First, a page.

Costing in Radiology and Health Care: Rationale, Relativity, Rudiments, and Realities.

Published

Journal Article (Review)

Costs direct decisions that influence the effectiveness of radiology in the care of patients on a daily basis. Yet many radiologists struggle to harness the power of cost measurement and cost management as a critical path toward establishing their value in patient care. When radiologists cannot articulate their value, they risk losing control over how imaging is delivered and supported. In the United States, recent payment trends directing value-based payments for bundles of care advance the imperative for radiology providers to articulate their value. This begins with the development of an understanding of the providers' own costs, as well as the complex interrelationships and imaging-associated costs of other participants across the imaging value chain. Controlling the costs of imaging necessitates understanding them at a procedural level and quantifying the costs of delivering specific imaging services. Effective product-level costing is dependent on a bottom-up approach, which is supported through recent innovations in time-dependent activity-based costing. Once the costs are understood, they can be managed. Within the high fixed cost and high overhead cost environment of health care provider organizations, stakeholders must understand the implications of misaligned top-down cost management approaches that can both paradoxically shift effort from low-cost workers to much costlier professionals and allocate overhead costs counterproductively. Radiology's engagement across a broad spectrum of care provides an excellent opportunity for radiology providers to take a leading role within the health care organizations to enhance value and margin through principled and effective cost management. Following a discussion of the rationale for measuring costs, this review contextualizes costs from the perspectives of a variety of stakeholders (relativity), discusses core concepts in how costs are classified (rudiments), presents common and improved methods for measuring costs in health care, and discusses how cost management strategies can either improve or hinder high-value health care (realities). © RSNA, 2017 Online supplemental material is available for this article.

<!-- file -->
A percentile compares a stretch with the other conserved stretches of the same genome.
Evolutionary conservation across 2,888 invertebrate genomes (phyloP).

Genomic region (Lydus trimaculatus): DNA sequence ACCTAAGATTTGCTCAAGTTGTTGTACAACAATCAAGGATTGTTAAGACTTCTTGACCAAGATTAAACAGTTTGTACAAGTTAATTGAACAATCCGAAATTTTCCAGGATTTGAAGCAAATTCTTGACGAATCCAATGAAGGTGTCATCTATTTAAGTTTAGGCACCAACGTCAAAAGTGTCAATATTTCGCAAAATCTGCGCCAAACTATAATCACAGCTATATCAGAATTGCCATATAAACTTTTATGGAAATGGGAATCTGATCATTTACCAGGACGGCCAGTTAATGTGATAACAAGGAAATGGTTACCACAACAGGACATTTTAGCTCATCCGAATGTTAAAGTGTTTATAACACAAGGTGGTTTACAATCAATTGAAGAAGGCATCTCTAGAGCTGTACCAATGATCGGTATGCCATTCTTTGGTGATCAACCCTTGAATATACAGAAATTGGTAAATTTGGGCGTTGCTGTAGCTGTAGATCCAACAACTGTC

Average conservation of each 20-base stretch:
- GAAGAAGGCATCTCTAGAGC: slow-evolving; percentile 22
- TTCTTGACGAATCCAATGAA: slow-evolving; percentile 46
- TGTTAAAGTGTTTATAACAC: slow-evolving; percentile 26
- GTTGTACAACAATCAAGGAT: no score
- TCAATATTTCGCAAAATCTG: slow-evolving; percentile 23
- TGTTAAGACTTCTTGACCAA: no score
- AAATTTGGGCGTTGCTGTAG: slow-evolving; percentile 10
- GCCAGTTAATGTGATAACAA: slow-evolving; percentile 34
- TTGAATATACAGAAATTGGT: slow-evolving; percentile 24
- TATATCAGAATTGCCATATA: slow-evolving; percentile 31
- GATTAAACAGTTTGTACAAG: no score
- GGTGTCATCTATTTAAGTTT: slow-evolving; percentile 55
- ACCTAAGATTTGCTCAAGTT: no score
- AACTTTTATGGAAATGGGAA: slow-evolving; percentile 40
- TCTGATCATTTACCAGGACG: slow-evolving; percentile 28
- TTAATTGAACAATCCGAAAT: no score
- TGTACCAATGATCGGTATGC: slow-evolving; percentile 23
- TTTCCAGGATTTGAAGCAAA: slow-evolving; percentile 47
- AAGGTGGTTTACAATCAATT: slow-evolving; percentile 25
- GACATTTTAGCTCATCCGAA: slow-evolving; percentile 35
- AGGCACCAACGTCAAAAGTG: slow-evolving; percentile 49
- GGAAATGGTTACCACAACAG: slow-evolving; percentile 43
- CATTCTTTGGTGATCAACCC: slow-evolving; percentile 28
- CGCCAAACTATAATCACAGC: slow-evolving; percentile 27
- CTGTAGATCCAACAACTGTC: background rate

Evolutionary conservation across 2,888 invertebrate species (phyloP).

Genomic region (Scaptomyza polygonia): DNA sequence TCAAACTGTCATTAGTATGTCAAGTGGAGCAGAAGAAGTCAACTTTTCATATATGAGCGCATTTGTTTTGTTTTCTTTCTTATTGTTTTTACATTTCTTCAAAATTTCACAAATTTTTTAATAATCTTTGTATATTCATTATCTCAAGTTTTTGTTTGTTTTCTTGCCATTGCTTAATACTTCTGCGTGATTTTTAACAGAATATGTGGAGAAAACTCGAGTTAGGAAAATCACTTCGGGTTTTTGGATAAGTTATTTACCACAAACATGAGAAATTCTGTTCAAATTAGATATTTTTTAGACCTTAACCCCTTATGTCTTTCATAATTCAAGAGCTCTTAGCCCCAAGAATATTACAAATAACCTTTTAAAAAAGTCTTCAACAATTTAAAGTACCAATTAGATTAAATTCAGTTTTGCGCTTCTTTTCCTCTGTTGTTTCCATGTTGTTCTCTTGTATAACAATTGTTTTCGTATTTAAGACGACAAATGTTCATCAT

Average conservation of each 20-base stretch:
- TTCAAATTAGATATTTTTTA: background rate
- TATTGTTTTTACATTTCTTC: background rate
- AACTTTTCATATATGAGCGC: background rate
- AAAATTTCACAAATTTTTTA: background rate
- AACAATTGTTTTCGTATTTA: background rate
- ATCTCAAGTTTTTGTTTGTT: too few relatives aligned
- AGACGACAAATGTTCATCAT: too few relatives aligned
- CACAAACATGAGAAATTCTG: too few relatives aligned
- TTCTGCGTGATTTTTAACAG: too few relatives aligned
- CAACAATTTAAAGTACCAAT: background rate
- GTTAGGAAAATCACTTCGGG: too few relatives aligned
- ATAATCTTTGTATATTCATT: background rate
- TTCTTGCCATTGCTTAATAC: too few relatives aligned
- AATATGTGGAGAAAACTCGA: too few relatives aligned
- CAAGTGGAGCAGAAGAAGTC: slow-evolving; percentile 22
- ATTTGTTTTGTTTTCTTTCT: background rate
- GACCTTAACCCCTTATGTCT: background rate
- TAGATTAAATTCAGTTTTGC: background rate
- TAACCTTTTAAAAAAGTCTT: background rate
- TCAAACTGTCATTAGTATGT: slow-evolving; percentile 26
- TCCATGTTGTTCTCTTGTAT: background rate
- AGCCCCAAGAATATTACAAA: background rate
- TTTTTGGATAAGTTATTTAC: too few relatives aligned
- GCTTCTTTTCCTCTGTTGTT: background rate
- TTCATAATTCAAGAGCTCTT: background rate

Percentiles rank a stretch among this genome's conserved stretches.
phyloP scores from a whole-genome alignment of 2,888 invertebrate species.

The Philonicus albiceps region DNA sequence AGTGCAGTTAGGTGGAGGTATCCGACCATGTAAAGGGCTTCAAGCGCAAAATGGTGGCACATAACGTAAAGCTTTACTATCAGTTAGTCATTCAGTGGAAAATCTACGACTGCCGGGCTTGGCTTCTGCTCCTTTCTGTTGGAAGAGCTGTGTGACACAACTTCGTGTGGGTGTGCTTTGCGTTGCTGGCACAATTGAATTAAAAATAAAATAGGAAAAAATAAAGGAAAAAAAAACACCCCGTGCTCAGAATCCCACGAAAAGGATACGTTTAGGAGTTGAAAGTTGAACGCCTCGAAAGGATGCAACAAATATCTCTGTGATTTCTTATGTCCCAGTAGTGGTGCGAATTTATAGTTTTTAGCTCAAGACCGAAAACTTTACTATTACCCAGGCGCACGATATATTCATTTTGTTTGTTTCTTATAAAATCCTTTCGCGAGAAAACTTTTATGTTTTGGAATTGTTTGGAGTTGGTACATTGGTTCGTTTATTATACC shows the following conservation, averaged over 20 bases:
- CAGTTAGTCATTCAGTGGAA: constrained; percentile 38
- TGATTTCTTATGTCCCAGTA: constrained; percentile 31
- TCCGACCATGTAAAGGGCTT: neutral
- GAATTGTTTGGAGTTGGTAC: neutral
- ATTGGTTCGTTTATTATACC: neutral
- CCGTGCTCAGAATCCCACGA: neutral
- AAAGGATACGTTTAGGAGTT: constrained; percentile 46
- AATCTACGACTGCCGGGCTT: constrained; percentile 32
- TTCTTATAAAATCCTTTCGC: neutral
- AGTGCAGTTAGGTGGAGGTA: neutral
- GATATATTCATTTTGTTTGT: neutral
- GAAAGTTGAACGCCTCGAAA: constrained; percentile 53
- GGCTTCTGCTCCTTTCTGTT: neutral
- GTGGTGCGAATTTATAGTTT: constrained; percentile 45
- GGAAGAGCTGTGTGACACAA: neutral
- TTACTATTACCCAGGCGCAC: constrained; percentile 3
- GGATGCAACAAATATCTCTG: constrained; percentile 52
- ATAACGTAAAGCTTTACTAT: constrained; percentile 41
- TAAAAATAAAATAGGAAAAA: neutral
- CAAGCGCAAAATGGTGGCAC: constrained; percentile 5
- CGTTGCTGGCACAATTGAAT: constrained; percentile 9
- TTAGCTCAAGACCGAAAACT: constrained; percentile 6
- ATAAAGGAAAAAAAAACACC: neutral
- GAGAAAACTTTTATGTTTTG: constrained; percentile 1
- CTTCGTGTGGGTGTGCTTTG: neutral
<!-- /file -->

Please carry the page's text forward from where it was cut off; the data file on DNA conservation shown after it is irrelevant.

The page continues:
Full Text

Duke Authors

Cited Authors

  • Rubin, GD

Published Date

  • February 2017

Published In

Volume / Issue

  • 282 / 2

Start / End Page

  • 333 - 347

PubMed ID

  • 28099106

Pubmed Central ID

  • 28099106

Electronic International Standard Serial Number (EISSN)

  • 1527-1315

International Standard Serial Number (ISSN)

  • 0033-8419

Digital Object Identifier (DOI)

  • 10.1148/radiol.2016160749

Language

  • eng